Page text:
A “cold front” is the boundary between an advancing cold-air mass and a mass of warm air, under which the cold air, being denser, pushes like a wedge. Passage of a “cold front” is normally accompanied by a rise in pressure, a fall in temperature, a wind shift, showers, and sometimes a squall or thunderstorm. A “warm front” is the boundary line between an advancing warm-air mass and a mass of cold air over which it is rising. Cooling, due to the lifting of the warm air, usually causes precipitation over a considerable area in advance of the “front.”


The radio beam employs the use of sound to guide the pilot. Two directional ground transmitters alternately send International Code signals at acute angles to each other. One sends the code signal for the letter N (dash-dot); the other, for the letter A (dot-dash). Along the path that divides the angle, these alternate signals interlock and are heard as a steady hum. When the pilot hears this hum he knows he is on his course, or “on the beam.” If he hears either of the signals independently, he knows exactly which way to go to return to his course—guided by whether he hears the N or A signal.


Those scientific-looking things on the outside of your plane are the antennas for the various units of radio equipment aboard. Here’s what they’re for, so you can identify them:
A – Glide path and localizer antenna.
B – High-frequency, two-way communication antenna.
C – Very-high-frequency, two-way communication antenna.
D – Tower receiver radio antenna.
E – Manual beacon receiver antenna.
F – Manual direction finder compass loop.
G – Automatic direction finder compass loop.
H – Automatic direction finder sense and marker antenna.


Radio transmitting stations operate on special frequencies or wave lengths. Airline pilots know these frequencies, as well as the locations of all principal transmitting stations along the route. ‘With one quick adjustment to the frequency of a station, the “automatic radio compass” instantly points the exact compass direction to that station. To determine his position, the pilot has only to repeat this procedure with two or more stations, then convert the compass readings to bearing lines on his flight map. He is at their intersection.

The difference between the “automatic radio compass” and the “radio direction finder” is that the latter is operated manually while the former is self-operating.


It controls the traffic on the airport and in the air within a radius of three miles, except when designated approach controls are in effect. “Control tower” gives the pilot his landing instructions. All movements of any aircraft, or vehicle, on the field are regulated by radio or light-beam signals from “the tower.”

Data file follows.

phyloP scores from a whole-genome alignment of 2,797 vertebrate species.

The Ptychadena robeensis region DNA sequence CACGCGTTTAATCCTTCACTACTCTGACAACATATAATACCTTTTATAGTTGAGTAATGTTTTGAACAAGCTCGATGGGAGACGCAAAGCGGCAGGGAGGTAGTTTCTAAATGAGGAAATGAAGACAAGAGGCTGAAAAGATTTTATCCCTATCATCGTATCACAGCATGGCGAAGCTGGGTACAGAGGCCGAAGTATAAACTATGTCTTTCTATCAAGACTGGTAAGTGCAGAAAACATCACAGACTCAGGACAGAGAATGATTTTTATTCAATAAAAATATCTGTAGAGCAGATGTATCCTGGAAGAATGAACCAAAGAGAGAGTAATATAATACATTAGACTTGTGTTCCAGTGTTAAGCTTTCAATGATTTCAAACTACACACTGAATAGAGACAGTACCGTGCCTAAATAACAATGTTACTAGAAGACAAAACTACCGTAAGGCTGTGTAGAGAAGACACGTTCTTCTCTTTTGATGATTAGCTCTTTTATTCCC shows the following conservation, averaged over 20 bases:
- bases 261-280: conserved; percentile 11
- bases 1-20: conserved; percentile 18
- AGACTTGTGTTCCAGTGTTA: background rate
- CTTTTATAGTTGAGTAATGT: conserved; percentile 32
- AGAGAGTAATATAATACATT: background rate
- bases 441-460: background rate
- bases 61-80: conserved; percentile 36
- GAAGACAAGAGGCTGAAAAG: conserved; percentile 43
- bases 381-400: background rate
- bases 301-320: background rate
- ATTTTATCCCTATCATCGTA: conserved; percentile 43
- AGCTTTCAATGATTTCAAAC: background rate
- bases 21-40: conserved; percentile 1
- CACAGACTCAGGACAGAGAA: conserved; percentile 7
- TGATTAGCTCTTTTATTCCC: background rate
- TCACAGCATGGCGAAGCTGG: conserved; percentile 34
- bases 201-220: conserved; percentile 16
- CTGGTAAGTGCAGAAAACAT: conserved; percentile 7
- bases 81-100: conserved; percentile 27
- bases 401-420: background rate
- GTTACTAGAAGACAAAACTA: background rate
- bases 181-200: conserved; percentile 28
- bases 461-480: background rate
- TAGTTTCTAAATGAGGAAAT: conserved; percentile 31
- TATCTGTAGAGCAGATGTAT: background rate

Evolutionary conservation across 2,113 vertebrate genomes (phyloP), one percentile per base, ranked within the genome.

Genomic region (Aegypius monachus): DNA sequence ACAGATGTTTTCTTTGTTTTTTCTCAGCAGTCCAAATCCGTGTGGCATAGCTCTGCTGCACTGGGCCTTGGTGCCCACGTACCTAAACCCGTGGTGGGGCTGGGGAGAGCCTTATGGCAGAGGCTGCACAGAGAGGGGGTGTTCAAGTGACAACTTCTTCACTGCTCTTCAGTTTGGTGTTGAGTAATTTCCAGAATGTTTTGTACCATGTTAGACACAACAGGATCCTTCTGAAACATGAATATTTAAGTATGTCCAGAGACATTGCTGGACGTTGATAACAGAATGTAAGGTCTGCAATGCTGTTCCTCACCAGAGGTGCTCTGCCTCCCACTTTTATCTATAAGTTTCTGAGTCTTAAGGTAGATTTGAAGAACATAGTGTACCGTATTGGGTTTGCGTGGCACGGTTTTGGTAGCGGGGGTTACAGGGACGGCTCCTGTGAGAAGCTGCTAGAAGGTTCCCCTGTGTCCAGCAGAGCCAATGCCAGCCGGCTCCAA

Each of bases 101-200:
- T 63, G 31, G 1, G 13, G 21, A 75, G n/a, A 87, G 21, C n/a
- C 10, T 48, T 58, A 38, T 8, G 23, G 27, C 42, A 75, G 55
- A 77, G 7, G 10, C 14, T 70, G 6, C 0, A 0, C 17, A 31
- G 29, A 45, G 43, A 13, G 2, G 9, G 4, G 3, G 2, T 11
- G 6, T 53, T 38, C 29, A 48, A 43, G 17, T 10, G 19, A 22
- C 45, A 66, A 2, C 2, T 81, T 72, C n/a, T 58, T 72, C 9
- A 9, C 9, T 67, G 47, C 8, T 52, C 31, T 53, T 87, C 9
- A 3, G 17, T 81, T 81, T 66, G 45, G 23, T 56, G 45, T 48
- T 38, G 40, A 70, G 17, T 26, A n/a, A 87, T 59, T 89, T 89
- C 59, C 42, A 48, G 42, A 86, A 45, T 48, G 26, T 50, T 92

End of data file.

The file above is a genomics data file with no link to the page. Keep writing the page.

When a dispatcher is satisfied, after careful examination of local traffic and weather forecasts and reports, that flying conditions are satisfactory, he issues a “clearance” to the pilot that authorizes the flight to be made. However, the pilot can still refuse to make the flight if, in his judgment, flying conditions are not favorable. Both the pilot and dispatcher must be in agreement. When a member of an airline staff tells you “everything will be routine” about your flight, it means no interruptions are anticipated.

The movements of all commercial, military, and private aircraft are rigidly controlled by “Airways Traffic Control,” which is equivalent to a Federal traffic-police department of the air. For every flight a pilot must submit his proposed flight plan to the ATC for approval or amendment before he is permitted to take off. This flight plan predetermines all facts about the flight, such as estimated time and the altitude at which the plane will pass over check points en route. ATC also tells airports of your expected arrival time.

  1. Hirudinea says: November 15, 20119:40 am

    Very informative, but it still dosn’t explain why they keep losing my luggage.

  2. Kosher Ham says: November 15, 20113:55 pm

    Do you have to be named “Clarence” to get a clearance?

    Surely you jest and don’t call me Shirley.

    Can you explain the mile high club with a straight face?

  3. Mike Brown says: November 16, 201111:46 am

    By 1947 the A-N low frequency beam system was already on its way out. In a few years VHF Omnirange (VOR) would replace it.